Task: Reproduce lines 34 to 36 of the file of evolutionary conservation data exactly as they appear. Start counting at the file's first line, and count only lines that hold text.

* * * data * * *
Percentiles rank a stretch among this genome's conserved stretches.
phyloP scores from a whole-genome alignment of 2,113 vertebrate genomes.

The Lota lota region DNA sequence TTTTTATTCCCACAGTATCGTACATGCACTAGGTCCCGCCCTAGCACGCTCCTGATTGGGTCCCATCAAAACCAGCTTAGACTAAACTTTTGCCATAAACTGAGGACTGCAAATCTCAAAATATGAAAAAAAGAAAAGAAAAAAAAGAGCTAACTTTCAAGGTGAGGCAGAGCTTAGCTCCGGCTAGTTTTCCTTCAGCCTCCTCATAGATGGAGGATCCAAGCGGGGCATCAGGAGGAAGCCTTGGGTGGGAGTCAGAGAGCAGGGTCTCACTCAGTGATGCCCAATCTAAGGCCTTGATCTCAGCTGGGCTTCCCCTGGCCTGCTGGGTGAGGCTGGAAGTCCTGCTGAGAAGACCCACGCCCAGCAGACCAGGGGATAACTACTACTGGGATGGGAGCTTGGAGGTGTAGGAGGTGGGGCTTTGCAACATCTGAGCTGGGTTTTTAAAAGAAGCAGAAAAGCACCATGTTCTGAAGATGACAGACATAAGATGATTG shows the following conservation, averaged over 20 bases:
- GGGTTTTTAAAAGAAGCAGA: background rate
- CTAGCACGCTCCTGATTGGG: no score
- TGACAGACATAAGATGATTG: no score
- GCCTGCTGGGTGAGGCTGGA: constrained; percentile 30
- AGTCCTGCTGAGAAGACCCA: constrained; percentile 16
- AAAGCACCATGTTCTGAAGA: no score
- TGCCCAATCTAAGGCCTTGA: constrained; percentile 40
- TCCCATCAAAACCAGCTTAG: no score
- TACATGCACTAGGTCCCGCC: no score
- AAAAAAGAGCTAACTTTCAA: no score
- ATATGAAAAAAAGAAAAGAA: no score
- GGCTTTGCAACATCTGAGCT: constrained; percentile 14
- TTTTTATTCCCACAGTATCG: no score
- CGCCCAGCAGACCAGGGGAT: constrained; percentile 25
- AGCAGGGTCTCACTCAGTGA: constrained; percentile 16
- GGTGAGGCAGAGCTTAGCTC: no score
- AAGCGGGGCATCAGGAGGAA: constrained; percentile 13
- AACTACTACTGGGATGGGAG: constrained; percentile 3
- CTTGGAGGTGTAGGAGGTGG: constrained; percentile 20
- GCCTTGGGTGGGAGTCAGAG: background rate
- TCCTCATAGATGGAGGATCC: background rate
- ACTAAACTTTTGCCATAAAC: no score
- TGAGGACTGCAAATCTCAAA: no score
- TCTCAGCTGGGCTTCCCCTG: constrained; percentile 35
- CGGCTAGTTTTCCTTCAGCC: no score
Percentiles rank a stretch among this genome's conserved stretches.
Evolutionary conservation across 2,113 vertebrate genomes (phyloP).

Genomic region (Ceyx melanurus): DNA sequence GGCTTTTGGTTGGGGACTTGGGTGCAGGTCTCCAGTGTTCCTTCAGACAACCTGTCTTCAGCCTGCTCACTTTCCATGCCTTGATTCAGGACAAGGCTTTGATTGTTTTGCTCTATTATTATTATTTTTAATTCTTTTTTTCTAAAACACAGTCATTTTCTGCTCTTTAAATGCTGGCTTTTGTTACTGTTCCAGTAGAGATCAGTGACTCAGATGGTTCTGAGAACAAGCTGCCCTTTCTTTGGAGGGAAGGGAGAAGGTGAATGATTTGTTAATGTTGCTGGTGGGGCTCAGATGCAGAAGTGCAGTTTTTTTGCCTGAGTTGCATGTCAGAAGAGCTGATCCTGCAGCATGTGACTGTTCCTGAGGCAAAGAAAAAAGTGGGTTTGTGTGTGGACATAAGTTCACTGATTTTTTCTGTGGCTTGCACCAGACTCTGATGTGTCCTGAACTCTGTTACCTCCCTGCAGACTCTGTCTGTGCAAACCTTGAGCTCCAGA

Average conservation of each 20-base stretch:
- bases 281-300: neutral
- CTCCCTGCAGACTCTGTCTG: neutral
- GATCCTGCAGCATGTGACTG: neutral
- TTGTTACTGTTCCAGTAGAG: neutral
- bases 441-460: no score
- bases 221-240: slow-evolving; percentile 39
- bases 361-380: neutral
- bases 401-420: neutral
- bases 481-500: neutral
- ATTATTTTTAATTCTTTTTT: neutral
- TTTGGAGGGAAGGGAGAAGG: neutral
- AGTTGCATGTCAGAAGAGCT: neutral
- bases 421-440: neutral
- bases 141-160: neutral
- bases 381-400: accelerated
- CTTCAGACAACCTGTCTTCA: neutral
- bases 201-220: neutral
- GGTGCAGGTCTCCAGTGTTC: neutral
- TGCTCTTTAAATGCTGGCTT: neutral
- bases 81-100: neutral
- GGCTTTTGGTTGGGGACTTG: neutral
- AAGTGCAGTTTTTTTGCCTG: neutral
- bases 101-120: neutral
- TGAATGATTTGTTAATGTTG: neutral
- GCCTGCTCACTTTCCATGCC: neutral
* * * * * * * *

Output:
- CTCCCTGCAGACTCTGTCTG: neutral
- GATCCTGCAGCATGTGACTG: neutral
- TTGTTACTGTTCCAGTAGAG: neutral